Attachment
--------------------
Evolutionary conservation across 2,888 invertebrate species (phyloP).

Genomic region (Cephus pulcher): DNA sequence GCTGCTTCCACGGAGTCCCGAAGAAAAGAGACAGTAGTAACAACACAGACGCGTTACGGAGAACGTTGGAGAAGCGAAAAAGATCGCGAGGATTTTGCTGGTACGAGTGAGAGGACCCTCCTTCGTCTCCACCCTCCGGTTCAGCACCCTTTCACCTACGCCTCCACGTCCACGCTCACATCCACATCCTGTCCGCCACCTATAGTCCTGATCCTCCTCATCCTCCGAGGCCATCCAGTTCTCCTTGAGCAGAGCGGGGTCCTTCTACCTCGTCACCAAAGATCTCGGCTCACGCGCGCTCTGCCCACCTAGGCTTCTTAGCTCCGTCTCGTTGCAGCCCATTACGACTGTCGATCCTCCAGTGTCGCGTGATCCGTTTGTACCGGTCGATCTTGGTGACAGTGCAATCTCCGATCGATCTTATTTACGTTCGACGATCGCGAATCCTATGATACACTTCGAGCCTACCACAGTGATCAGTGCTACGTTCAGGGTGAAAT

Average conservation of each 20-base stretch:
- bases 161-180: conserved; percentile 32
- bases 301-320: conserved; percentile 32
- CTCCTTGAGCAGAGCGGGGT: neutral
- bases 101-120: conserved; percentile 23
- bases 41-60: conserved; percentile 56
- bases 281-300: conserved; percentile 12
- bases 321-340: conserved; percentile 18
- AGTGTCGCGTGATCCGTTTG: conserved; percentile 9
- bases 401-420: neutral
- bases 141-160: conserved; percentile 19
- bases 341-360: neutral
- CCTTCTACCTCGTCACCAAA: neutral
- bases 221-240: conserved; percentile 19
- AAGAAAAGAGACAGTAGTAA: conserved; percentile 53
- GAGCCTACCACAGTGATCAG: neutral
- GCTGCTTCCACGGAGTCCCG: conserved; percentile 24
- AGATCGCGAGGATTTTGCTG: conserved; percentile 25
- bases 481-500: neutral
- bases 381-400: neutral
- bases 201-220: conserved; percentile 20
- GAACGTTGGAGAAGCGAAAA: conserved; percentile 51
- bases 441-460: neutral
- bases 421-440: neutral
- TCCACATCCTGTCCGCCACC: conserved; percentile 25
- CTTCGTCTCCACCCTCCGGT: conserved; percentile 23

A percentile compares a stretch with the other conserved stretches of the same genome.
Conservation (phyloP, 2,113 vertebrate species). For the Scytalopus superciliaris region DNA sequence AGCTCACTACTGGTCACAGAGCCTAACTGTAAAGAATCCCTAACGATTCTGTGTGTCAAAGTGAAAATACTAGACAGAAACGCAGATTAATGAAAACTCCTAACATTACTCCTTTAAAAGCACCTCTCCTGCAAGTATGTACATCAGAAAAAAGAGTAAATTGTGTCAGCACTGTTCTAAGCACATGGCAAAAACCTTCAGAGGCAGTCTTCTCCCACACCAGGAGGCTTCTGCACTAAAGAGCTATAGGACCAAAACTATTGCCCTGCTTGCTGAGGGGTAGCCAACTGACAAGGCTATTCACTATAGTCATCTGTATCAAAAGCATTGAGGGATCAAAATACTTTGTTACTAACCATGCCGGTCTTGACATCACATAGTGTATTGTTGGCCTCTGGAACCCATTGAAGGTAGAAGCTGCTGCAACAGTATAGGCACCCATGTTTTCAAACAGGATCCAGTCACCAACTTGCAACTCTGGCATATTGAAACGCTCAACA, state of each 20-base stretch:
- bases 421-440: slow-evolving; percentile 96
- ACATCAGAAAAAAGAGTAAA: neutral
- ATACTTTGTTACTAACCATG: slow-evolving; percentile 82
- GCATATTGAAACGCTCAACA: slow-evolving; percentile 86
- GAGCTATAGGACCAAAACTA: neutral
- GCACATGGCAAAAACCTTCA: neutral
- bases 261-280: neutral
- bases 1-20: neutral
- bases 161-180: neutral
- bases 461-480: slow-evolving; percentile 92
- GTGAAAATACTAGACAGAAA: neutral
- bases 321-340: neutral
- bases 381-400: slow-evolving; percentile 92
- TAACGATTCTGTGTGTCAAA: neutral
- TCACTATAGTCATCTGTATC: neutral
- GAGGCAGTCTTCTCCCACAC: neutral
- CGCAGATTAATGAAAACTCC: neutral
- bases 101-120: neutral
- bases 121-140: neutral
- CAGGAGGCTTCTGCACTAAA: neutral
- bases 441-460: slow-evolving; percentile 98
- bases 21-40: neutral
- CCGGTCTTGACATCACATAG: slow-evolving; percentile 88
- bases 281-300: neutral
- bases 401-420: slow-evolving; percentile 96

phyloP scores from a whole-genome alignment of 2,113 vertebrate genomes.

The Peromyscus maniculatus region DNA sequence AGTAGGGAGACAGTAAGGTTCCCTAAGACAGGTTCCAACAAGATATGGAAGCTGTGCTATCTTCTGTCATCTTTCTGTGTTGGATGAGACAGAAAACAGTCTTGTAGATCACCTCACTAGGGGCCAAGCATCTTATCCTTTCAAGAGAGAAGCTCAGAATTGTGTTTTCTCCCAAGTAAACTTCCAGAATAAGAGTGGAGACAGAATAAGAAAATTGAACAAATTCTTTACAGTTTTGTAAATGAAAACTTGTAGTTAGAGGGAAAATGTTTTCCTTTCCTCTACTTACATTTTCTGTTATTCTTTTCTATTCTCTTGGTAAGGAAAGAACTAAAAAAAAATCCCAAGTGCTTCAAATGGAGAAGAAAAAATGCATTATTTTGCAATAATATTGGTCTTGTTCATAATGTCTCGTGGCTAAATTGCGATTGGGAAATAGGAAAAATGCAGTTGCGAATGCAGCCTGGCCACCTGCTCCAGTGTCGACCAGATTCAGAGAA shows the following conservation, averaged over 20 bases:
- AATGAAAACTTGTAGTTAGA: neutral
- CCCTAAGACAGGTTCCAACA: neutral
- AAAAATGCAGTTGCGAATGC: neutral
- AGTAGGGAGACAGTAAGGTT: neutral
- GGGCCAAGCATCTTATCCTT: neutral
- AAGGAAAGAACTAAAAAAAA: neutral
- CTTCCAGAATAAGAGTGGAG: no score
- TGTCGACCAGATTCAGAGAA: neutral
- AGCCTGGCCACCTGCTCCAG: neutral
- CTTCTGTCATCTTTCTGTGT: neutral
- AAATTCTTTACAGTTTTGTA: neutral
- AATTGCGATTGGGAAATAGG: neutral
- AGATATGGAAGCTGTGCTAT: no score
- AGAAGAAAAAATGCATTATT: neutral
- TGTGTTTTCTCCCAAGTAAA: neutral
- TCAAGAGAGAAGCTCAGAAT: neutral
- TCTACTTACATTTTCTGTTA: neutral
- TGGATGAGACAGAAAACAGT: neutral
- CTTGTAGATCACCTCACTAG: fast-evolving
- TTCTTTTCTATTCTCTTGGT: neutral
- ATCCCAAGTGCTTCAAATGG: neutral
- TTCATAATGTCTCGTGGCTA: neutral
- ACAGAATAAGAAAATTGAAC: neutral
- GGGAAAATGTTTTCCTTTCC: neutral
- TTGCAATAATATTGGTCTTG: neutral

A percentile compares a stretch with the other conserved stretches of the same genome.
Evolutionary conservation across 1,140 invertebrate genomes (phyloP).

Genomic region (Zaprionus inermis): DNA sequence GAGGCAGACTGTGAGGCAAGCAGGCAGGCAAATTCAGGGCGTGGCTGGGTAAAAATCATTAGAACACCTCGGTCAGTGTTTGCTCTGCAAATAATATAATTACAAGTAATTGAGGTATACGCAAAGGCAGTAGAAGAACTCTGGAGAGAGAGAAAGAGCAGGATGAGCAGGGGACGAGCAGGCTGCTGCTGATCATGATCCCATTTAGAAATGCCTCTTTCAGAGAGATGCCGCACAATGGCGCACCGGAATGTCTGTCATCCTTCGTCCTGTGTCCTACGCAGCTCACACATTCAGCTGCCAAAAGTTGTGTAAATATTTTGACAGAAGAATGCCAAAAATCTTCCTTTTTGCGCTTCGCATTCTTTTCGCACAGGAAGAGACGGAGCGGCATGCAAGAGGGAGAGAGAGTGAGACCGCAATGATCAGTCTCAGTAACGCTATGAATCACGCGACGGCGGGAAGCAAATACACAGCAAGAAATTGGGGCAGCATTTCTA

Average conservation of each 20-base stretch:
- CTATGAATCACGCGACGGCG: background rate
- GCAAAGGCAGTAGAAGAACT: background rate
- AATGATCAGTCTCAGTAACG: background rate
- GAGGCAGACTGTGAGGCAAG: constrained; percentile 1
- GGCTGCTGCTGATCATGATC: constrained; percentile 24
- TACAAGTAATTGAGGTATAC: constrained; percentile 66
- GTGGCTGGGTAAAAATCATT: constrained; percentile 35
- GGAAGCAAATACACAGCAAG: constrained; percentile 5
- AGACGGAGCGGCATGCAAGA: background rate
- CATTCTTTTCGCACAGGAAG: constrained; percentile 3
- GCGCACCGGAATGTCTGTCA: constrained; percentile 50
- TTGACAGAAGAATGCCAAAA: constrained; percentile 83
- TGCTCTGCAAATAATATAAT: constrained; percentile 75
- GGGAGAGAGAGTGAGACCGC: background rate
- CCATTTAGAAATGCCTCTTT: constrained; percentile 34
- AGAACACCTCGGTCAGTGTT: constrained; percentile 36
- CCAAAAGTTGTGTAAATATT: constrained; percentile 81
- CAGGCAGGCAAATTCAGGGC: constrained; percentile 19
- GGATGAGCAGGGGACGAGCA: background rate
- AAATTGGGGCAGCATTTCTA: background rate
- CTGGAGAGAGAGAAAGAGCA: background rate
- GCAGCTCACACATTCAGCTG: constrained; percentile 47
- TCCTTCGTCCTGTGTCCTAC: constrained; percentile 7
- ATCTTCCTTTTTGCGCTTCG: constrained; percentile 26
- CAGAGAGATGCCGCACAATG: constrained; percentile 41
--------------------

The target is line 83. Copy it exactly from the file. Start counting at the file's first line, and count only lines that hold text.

A percentile compares a stretch with the other conserved stretches of the same genome.